Higher education and state-building in Sri Lanka

Highly desired public goods like education are thought to play a key role in state-building processes, but how? This research is exploring the two-way relationship between university education and state legitimacy over time in Sri Lanka. The findings have challenged received wisdom, showing there is no straightforward link between public services and state legitimation. Further, the way public services are delivered can just as easily de-legitimise states as legitimise them, with implications for stability. 

The research zooms in on three critical periods in the history of university education in Sri Lanka:

  • rapid educational expansion during post-colonial state consolidation;
  • the manipulation of rules of entry and the emergence of a dual challenge to the state; and
  • educational decline under an exclusionary, post-war political settlement.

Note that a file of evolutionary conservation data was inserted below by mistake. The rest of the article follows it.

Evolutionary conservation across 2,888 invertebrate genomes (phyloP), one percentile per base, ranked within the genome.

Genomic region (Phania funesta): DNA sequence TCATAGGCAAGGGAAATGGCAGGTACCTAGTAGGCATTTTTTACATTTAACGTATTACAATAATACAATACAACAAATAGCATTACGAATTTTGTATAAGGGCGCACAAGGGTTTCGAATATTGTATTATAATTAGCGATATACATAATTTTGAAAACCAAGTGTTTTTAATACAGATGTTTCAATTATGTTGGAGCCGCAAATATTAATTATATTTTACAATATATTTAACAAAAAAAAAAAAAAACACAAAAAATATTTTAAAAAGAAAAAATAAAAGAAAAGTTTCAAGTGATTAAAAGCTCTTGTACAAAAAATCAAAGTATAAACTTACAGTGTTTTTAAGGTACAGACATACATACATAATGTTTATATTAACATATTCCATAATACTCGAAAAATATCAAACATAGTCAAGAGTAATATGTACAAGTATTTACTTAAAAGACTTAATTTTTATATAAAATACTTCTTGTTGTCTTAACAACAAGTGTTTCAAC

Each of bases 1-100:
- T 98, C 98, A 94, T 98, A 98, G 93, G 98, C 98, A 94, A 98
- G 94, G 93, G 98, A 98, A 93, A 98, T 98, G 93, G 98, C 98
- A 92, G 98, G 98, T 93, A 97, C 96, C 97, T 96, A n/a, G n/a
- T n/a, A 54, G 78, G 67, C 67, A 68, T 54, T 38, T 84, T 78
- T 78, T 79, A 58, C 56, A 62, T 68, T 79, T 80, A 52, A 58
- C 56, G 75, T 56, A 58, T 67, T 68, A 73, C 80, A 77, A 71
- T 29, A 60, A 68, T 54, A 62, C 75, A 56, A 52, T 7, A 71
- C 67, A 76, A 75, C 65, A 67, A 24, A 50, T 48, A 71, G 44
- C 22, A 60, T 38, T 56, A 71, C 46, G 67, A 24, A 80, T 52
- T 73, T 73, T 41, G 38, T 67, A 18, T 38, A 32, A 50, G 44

By looking across and comparing these different periods, the research will provide a long-term perspective on the role of public goods in processes of state (de-)legitimation.

In Sri Lanka, the relationship between education and state legitimacy has evolved as a long-term, circular process of the state setting expectations, performing (or not) to those expectations, and getting (positive or negative) feedback, with implications not only for legitimacy, but also for stability.

These insights are relevant for aid actors seeking to support legitimate institutions and to ‘do no harm’ when supporting the delivery of public goods in fragile states. Understanding expectations, the normative justifiability of provision among different groups, and especially perceptions of distributive justice, may be vital for developing politically-informed and conflict-sensitive approaches to supporting public service delivery in states with divided societies.

Researcher: Claire Mcloughlin
 

See also:


Image: Library, Sri Lanka (Gerald Pereira)

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